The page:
Vaega tolu – part three: originally I had planned my blog to be about my sailing adventures and living aboard a sailboat in my retirement. However, circumstances have changed that plan so now it will be about a myriad of different things in ‘my seatirement’. Other than cleaning up our other boat – ‘Shell de Mer’, ready for sailing around Moreton Bay, my latest project has been the restoration of an old dresser/ sideboard type thingy. My partner has had it for a number of years (approx 15) after buying it from a second hand shop. It was already painted pink and was used for storage in her laundry. For all those years the bottles of laundry liquid, bleach and a myriad of other things were placed on top of the dresser and dribbles and spills ate into and stained the wood of the top.
There is no known history of the piece other than the above. I have no idea of how old it is or where it has come from or who the maker may have been.
Subsequent stripping of the pink paint revealed that over time three other colours had been applied over the original stain from when the piece was first made. Yellow, green and blue – I don’t think any of them would have actually enhanced the piece from its original stained natural wood finish. It looks to be primarily made of oak (I think) with some pine for shelving and frames. There are holes in the top which suggest there may have been a hutch to go with the dresser. One of the drawers has more recently had separators added for cutlery. The timber used to do so is part of an old butter box.
My inexperienced layman’s observations during the project could lead me to make some assumptions about the piece. It may be extremely old, or is a ‘home build’ or maybe even an apprentice’s project. What I have found during my work;
- nothing is square or the same dimension,
- each end has a different depth,
- the three drawers are all different sizes
- consequently, the three compartments and doors are different widths,
- some pieces have had sections added to make the required width of doors and shelves,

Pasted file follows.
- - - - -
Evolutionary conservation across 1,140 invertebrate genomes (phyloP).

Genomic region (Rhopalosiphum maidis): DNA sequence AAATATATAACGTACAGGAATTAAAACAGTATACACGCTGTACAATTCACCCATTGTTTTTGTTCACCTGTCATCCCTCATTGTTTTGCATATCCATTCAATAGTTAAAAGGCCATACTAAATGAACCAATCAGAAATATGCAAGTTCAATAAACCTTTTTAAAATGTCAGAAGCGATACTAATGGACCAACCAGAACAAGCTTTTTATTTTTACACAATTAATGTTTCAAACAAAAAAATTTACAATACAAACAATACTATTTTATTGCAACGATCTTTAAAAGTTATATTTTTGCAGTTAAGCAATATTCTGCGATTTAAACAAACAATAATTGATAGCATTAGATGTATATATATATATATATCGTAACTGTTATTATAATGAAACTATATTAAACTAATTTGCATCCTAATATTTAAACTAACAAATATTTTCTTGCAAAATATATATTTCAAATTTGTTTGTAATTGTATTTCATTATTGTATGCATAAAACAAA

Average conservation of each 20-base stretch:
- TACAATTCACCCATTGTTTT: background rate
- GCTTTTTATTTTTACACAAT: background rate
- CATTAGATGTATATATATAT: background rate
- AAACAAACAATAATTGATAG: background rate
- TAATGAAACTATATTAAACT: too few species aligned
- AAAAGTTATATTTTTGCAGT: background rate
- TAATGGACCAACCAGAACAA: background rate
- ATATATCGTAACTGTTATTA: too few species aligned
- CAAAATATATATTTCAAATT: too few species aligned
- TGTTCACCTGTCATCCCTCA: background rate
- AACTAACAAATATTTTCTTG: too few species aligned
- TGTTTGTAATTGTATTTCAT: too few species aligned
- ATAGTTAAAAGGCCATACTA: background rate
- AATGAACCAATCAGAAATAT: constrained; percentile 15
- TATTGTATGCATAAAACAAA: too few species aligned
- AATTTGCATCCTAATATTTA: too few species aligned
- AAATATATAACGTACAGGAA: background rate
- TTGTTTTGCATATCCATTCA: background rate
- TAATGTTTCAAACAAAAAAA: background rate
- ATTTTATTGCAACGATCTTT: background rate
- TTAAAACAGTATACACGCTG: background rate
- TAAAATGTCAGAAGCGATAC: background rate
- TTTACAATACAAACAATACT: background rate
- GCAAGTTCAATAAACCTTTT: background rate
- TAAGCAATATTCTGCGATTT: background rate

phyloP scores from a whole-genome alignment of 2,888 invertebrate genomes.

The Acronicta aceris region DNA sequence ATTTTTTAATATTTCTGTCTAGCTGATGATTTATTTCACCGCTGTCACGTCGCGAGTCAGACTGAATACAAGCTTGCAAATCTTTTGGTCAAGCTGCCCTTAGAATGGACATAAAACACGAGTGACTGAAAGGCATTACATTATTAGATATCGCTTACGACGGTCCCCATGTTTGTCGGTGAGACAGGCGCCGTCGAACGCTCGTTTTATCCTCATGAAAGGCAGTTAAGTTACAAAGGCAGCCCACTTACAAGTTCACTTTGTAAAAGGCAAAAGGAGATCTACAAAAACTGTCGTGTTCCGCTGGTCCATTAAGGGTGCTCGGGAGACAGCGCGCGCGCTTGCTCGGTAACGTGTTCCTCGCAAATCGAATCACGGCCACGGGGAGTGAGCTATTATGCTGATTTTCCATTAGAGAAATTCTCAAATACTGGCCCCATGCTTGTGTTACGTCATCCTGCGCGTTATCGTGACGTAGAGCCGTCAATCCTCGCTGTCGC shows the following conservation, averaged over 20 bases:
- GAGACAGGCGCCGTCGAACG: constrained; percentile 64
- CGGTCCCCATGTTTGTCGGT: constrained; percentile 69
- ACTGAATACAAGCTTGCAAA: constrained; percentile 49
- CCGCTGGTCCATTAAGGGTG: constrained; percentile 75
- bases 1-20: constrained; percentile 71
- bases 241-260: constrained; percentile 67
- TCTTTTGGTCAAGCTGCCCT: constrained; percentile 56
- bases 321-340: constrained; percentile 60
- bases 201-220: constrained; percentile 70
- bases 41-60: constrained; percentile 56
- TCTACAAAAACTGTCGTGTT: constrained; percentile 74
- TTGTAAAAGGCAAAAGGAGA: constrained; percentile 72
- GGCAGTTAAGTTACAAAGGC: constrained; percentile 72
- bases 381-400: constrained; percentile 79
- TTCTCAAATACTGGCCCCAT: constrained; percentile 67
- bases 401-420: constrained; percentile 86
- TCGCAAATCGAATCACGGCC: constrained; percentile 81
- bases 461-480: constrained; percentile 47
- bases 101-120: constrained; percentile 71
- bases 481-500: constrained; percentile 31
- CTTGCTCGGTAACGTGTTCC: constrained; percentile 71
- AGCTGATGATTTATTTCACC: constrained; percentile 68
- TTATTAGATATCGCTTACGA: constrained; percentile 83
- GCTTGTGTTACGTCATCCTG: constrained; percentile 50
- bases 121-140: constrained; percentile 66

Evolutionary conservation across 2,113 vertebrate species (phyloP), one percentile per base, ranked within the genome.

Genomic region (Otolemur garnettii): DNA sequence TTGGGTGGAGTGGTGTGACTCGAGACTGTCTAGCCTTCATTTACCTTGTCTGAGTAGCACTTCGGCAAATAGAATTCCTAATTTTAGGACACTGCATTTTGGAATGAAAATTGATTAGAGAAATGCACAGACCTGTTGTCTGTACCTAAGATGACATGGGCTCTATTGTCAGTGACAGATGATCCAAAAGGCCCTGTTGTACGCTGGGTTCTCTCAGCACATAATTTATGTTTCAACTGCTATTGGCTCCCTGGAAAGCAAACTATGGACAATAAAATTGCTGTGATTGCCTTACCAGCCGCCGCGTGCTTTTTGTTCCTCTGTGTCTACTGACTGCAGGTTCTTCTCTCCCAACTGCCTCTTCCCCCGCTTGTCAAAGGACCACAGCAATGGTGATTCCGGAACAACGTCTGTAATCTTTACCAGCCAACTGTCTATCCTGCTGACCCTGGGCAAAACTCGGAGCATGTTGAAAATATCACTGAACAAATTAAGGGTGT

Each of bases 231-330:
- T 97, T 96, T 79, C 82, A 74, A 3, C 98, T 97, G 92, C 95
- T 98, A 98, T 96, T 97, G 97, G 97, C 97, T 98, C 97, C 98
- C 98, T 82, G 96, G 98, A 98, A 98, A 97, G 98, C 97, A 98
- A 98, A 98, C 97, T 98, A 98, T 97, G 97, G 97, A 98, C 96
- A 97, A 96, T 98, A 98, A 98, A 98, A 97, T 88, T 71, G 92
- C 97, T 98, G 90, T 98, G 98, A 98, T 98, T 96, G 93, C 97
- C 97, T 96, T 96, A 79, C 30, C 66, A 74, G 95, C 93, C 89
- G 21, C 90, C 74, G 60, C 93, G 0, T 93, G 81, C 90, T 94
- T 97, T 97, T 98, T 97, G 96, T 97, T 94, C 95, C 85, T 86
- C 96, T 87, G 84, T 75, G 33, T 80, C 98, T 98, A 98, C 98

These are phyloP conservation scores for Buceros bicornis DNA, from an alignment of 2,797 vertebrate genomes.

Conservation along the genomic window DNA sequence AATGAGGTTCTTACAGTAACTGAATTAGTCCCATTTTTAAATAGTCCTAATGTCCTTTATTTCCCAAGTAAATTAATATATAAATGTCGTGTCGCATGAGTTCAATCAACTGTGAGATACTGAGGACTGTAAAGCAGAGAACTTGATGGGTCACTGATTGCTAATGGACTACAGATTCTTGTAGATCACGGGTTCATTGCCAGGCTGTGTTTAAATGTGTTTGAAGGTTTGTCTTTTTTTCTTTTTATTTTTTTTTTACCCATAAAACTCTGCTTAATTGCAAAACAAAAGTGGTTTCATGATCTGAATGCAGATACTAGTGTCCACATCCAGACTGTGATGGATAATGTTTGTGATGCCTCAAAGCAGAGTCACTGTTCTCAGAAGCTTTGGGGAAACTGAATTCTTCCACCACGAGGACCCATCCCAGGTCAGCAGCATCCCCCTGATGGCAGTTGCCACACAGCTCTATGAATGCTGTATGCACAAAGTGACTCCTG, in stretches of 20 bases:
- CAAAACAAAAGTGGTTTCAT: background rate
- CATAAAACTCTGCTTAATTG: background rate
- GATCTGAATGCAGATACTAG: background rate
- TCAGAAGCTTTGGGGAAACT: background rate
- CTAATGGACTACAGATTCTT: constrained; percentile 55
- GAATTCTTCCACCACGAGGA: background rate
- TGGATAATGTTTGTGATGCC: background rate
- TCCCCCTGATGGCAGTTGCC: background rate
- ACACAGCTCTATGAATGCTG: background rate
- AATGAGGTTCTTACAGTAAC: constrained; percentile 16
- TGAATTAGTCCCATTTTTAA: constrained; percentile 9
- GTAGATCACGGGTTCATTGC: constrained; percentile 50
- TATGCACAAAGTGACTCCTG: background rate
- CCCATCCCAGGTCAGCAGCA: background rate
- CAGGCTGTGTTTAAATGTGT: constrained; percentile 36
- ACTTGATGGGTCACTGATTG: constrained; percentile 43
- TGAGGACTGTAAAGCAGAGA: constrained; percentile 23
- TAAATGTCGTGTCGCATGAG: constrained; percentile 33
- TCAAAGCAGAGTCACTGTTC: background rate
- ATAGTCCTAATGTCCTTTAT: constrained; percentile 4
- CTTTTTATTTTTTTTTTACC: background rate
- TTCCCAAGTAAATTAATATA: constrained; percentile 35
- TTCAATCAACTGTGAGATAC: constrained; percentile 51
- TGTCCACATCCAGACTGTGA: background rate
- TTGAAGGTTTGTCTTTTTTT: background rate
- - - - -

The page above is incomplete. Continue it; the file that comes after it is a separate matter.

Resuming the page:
- there is plenty of evidence of hand planning to even shelf thickness and flatten out components,
- there is evidence of scoring to mark measurements for cutting and shaping,
- There are still rough saw marks under shelves and the top and at the back of doors, so the pieces out of sight were not finished properly.
- Different sized screws have been used in different spots to screw the top to the frame.
The process of ‘restoration’ by me was; dismantle to a bare skeleton and then strip as much paint as possible. In cracks and crevasses I used a pick to scrape out as much of the deeply embedded paint as possible. Some substantial sanding helped to partially even out some of rough and uneven surfaces. Some pine frame pieces that were heavily attacked by borers were replaced.
Until such a time as I can find a suitable replacement for the heavily damaged top I decided to attempt to hide the scars by a simple carving. Hopefully, my naive artwork has done so.
Due to the different colours of what paint I couldn’t score out I lightly stained the piece then finished off with a satin finish varnish.
The fittings for the drawers and doors were scrapped, polished or painted then sprayed with a gloss varnish.
I am by no means an expert or experienced wood worker or furniture restoration man – just a man filling spare time but all in all I am happy with the end result.
I do have some other pieces that have been gathering dust just waiting for some attention.
What a wonderful transformation, and interesting story possibilities behind this piece. Had me imagining someone in an old farmhouse putting it together by hand at the turn of the last century and subsequent owners adding or removing parts to suit their purposes. Thank you for bringing it back to life and beauty♥️
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Well done….looks great.